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"Signature" CD Review -  
by Jed RyanOf Dish Miss & PM Entertainment Magazine


There's a pivotal moment on Jeffrey Wilgus' debut CD "Signature" which grabs the audience in a big way.  For this reviewer, it was also the moment when I realized what makes Wilgus' persona and music stand out from his peers.  It's the fifth track, Wilgus' version of Jason Robert Brown's "Someone to Fall Back On". The song is far-reaching and almost operatic in tone, and Jeffrey's vocal chops are a superb match for the music as he delivers:
"I am no prince, I am no saint, I am not anyone's wildest dream; But I can stand behind, And be someone to fall back on..."
His vocals are strong, yet his emotions stand bare before the audience.  His performance is simultaneously grand yet candid-- the equivalent of being completely naked, emotionally, on stage.  More than just a highlight on the CD, "Someone to Fall Back On" has Jeffrey prove that a performer can express vulnerability and sensitivity, yet still be an empowering presence. On "Signature", Wilgus proves this again and again. I'd say it's a safe bet that many singers, talented as they are, would be challenged to be able to reach their audiences this way. 

But long before you get to the fifth track, you'll be impressed by "Signature".  The opening track, "I Don't Get (what I give)", which Jeffrey co-wrote, features an smooth, invigorating sound with a truly lush groove running through it.  Granted, the CD features some expert production values (It also boasts the contributions of twelve [!] musicians.  Haim Cotton on piano is a particular standout.), but Jeffrey's greatest quality is more innate: It's his voice. That voice is dynamic, vibrant, and full of emotion.  Throughout the entire album, he displays an impressive
range, as well as the ability to hold some challenging notes.   Most of all, he has an enviable youthful quality to his "vox"; as Wilgus sings, we detect something of a blueprint within his soul for an agenda of upcoming hopes, dreams, and ambitions-- creative and otherwise.  That unblemished quality is perfect, by the way, for when he's performing songs ranging from Paul Simon's "America" to Stephen Schwartz' anthemic "Corner of the Sky" .  The second track "Pretty Lies" (from "Taboo", written by Kevan Frost and George O'Dowd, AKA Boy George) offers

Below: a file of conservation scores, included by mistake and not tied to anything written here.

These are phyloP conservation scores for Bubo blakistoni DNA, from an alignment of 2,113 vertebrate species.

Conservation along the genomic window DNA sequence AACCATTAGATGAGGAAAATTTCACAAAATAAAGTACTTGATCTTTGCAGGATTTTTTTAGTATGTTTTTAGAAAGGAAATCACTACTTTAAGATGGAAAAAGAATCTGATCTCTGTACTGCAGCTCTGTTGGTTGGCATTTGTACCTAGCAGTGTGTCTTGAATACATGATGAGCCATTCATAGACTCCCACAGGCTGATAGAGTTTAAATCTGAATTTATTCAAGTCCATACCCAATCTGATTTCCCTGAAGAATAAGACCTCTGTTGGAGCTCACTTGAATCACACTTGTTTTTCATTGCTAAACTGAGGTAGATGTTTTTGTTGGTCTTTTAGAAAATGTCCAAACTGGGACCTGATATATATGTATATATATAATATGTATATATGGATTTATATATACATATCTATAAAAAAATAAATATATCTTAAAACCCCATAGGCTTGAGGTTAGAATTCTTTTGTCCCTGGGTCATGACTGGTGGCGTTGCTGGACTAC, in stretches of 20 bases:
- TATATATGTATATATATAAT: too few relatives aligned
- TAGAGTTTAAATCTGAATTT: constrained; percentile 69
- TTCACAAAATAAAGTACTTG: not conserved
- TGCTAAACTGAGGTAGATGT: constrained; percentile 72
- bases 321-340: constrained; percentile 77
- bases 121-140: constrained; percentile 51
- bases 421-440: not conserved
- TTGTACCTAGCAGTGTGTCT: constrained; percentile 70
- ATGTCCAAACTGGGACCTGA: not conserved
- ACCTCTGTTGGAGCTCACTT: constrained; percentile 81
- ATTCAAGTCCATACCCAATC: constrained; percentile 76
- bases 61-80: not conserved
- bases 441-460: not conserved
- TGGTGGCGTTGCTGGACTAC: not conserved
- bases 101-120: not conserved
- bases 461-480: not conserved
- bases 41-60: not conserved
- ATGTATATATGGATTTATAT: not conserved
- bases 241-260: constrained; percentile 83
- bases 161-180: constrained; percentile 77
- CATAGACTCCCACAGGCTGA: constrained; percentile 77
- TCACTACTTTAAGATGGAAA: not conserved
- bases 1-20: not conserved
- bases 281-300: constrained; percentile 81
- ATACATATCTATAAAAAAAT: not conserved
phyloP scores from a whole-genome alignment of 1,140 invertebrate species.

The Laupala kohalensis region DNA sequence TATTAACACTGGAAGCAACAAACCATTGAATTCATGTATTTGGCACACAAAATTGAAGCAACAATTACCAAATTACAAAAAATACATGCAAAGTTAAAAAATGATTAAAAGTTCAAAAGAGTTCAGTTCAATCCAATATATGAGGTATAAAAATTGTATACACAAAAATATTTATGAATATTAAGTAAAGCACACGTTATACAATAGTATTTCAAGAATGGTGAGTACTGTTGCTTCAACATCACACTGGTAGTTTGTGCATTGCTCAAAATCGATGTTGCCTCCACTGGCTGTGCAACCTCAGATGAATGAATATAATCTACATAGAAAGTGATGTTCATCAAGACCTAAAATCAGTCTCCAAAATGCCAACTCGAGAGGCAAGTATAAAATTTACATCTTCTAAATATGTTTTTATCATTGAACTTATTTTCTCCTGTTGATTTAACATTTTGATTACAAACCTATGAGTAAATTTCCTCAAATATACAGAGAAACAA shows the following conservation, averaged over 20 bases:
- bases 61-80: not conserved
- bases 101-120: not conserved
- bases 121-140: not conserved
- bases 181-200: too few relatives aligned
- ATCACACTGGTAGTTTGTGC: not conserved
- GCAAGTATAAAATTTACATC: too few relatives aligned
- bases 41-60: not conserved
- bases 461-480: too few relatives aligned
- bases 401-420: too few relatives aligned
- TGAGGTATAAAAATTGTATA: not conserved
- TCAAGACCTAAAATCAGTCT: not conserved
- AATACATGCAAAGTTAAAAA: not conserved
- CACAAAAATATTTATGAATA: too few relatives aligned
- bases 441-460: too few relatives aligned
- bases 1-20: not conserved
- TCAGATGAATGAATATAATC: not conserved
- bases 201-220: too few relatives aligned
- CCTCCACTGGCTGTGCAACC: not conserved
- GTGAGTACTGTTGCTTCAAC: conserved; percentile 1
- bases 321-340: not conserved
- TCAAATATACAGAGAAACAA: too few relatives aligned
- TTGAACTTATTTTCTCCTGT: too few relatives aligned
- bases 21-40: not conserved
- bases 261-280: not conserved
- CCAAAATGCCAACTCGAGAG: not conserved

a more sparse, stripped-down sound (adorned by delicate piano and violin), which pushes Wilgus' vocals to the forefront.  He gives us the feeling that there's no distance at all between himself and his audience.  Even as he croons lyrics that could be heartbreaking ("I'm the loneliest boy... in the world" ), the song avoids being-- shall we say-- "torchy", or drifting into musical melodrama.  This is thanks to an underlying, almost subconscious sense of youthful optimism in Wilgus' voice and delivery.

On "Signature", Jeffrey gives other artists' songs more than proper justice.  Wilgus' version of Billy Joel's "Summer, Highland Falls",  is an up-tempo, stimulating track. Perhaps as an ode to the original "Piano Man", the track features appropriately up-tempo, stimulating, (and flawless, at that!) piano work by Haim Cotton.  Interestingly, even though the singer is not shy of showing his sensitive side throughout "Signatures", he takes a cool step back, musically, for his jazz-flavored version of George Michael's "Kissing a Fool". (Michael's version, as you may remember, was a bit brooding and perhaps just a bit too, shall we say, intense for some of our
tastes...).  Wilgus does, however, indulge a bit during a unrestrained interlude at the song's climax.  Another highlight on the album is Wilgus' reworking of Culture Club's "Victims", which I always believed was one of the group's most underappreciated singles.  Jeffrey deserves a lot of credit for reviving that lost gem of a song, and the audience will agree that he sings it very, very, well.   The quietly intense "The Answer in Me" is another of Jeffrey's original works.   Again, Wilgus is able to express his patent vulnerability and sensitivity, yet still sound strong and empowering.  The song also features palpable feelings of hope and optimism running through.  Every note seems meticulously chosen, and the end result is truly triumphant.  "The Answer in Me" is the calling card on Jeffrey's Wilgus' debut CD.  Perhaps because they are his own signature songs, "The Answer in Me" and "I Don't Get (what I give)" really stand tall.
 
Jeffrey Wilgus' voice may be his calling card, but astute listeners of "Signature" will realize that this album's success is much more than that.  Wilgus has expertly chosen his musicians, and has expertly chosen a selection of songs to perform that really work.  We want to hear more of his original works, and more of the passionate abandon that we hear when the singer really lets loose at moments of "Kissing a Fool" and "A Corner of the Sky".   With his talents, we know that he's giving us a sneak preview.  People, get ready!

Learn more about Jeffrey Wilgus at :
www.JeffreyWilgus.com
www.MySpace.com/JeffreyWilgusTunes

Jed Ryan
Dish Miss
PM Entertainment Magazine

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